Pros

  • Sits more like an iron than other Mizuno models, which will appeal to better players
  • Loft and lie adjustable
  • Excellent MOI numbers, and good distance to boot
  • Very forgiving clubs, particularly for those prone to slices or big fades

Cons

  • Heel-side sweet spot means big draws and duck hooks are exacerbated
  • Low spin means a diminished degree of control

5. Srixon Z H85 Hybrid

Srixon Z H85 Hybrid

These aren’t hybrids which can be accused of catching your eye, and there definitely isn’t much in the way of bells and whistles here. This seems to be a trait of Srixon though over the last few years.

There also isn’t the level of adjustability many have come to expect in modern hybrids. That’s not necessarily a bad thing – it’s just dealer’s choice. However, the H85 Hybrid impressed us when it came to the business of hitting golf balls.

Superb launch and forgiveness, plenty of distance and a lovely feel as well. A penetrating ball flight too, for what it’s worth. These are undoubtedly fine hybrids, but, all things considered, we just wouldn’t position them as the best of best in terms of hybrids. No shame in that though, to be fair.

Pros

  • Excellent playability from any kind of lie
  • Forgiving, and wonderfully consistent with carry and distance
  • Advanced crown geometry has lowered center of gravity providing increased height in trajectory
  • Satisfying sound, with good feedback as impact/strike deviates from sweet spot

Cons

  • Lack of adjustability will be a turn off for some

6. Callaway Rogue Hybrid

callaway-rogue-hybrid-review

If the Iron Byron, or perhaps Moe Norman (google him if you aren’t familiar with the name – a treat in itself), had to hit a bucket of 50 balls with these hybrids, we reckon every single one would land on a dime.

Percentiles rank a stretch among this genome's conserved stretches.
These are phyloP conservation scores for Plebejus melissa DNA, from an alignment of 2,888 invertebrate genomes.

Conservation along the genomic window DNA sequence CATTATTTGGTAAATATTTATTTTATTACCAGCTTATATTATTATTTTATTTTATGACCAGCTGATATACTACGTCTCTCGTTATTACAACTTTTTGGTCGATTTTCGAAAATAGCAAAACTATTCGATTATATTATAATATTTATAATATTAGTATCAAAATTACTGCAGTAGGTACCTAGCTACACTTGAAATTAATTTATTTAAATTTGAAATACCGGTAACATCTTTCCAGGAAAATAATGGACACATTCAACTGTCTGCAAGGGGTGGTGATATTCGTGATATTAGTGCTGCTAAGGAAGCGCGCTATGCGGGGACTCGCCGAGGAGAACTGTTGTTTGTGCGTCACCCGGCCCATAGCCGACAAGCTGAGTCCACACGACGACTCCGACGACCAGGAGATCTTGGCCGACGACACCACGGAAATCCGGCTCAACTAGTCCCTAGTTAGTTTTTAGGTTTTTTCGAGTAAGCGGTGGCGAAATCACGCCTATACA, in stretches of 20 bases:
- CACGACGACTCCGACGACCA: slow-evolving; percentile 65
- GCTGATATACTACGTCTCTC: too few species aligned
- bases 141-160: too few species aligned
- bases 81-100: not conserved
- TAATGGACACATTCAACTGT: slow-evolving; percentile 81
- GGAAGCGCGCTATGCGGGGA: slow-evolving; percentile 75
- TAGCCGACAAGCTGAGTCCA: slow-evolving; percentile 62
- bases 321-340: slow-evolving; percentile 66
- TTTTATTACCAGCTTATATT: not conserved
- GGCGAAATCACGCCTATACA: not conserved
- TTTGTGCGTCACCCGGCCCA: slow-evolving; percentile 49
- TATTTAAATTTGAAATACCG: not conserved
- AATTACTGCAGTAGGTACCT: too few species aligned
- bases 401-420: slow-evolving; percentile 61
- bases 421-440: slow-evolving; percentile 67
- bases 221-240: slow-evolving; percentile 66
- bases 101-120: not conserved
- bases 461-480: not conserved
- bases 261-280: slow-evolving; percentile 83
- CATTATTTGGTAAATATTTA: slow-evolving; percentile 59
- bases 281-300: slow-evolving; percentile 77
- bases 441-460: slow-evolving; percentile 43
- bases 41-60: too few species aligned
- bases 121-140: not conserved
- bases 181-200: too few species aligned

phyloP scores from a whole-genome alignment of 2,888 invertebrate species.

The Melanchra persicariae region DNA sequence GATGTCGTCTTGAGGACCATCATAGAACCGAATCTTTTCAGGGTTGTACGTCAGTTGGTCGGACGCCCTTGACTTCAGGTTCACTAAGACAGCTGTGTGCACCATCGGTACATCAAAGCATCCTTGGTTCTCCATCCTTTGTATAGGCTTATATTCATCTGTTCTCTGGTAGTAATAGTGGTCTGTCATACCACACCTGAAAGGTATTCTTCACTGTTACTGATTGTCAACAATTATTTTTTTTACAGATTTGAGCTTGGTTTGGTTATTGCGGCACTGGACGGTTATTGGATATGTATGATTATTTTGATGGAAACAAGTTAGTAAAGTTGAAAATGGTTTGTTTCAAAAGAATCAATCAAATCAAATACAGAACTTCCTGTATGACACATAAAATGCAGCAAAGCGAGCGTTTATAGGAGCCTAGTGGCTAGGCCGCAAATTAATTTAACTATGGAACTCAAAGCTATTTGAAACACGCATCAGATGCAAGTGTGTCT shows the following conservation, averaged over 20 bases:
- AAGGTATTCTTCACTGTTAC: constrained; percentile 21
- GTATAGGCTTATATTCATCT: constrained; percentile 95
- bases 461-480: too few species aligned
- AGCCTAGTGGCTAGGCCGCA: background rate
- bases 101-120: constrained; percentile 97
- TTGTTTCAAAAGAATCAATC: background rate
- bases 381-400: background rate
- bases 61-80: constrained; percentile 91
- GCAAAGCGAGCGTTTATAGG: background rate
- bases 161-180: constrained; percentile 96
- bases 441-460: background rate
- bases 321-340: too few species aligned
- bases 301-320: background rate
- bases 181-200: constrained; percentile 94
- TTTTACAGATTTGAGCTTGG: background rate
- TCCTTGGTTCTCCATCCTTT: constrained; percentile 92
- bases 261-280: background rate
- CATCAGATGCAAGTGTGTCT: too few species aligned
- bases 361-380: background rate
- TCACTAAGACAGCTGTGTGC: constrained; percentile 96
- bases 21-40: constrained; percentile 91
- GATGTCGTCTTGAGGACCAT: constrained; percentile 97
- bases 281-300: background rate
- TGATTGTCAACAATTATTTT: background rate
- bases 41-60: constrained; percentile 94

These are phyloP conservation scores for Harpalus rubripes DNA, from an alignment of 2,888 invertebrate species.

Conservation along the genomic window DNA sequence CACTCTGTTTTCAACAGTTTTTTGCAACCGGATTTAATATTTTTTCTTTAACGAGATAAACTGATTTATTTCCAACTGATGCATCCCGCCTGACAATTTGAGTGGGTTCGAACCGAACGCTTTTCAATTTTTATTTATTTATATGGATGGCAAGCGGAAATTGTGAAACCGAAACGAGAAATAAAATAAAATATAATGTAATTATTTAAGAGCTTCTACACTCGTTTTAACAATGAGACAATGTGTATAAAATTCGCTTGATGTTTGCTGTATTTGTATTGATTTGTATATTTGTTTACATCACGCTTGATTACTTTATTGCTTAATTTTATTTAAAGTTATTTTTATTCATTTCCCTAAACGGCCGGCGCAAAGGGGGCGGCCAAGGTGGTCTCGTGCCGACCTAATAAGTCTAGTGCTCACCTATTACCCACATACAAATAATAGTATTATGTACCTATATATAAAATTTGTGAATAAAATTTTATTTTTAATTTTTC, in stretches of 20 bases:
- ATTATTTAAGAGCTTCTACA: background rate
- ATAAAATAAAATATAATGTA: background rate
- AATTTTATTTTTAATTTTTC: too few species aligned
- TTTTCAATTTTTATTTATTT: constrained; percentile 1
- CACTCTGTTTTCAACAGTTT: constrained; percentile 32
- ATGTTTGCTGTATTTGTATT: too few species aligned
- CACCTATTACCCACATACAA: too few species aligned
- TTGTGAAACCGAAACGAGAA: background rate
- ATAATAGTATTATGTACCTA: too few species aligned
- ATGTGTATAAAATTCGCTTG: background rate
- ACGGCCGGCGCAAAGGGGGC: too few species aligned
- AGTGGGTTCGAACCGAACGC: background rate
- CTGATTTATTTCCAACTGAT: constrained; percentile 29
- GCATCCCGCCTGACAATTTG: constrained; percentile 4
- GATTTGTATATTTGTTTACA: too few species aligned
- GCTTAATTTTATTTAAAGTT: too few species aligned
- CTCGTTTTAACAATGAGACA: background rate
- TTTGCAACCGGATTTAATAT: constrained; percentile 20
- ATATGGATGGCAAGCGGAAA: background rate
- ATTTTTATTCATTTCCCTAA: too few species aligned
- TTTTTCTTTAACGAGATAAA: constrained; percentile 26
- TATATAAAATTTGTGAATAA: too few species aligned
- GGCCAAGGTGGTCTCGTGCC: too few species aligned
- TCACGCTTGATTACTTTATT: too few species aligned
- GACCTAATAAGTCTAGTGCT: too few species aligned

This is just a new dimension in terms of forgiveness and consistency, not to mention that you’ll get plenty of distance too.

Perhaps there is a slight lack of versatility / adjustability as you move from 2 to 6, and we’d also point out that they aren’t the best-looking hybrids in the game. But for dependable, easy-to-hit hybrids that consistently get you from A to B, regardless of the lie, you wouldn’t want to look much further than the Rogue.

Especially now that the Epic Flash has taken over the limelight, there is plenty of value to be found here.

Pros

  • Never hit a club that produced such consistent strikes, distances and shapes. Off every lie you can think of too
  • Forgiving to the max, with the Jailbreak and Hyper Speed Face Cup technology providing superb playability
  • You’ll get a handy distance kick – that’s guaranteed
  • Superbly priced

Cons

  • Not a lot of versatility between hybrids, nor any adjustability

7. Taylormade M6 Rescue

Taylormade M6 Rescue

The Taylormade M6 is firm to the feel and loud to the ear, but there is plenty of distance on offer.

If ball striking isn’t your forte then this has your name all over it.

Your ball striking and subsequent confidence will improve tremendously and you’ll even be able to turn one over from right to left the odd occasion – but most of the time it’ll be flying straighter than you’re used to.

If you don’t really mind the loudish sound and hard feel then the gains are worth it considering you’ll be adding distance and forgiveness. 

Pros

  • Consistently long distance – a piercing ball flight with low spin that has the ball flying what seems like forever
  • The playability is world class and you’ll notice that you hit the ‘center’ of the club a whole lot more once you’ve been using the M6 a few rounds
  • A really good looking hybrid that oozes class – despite there not being any alignment aid on the crown of the clubhead

Cons

  • The clubhead slightly heavier than some competitors which makes it slightly trickier to hit first thing in the morning in the middle of winter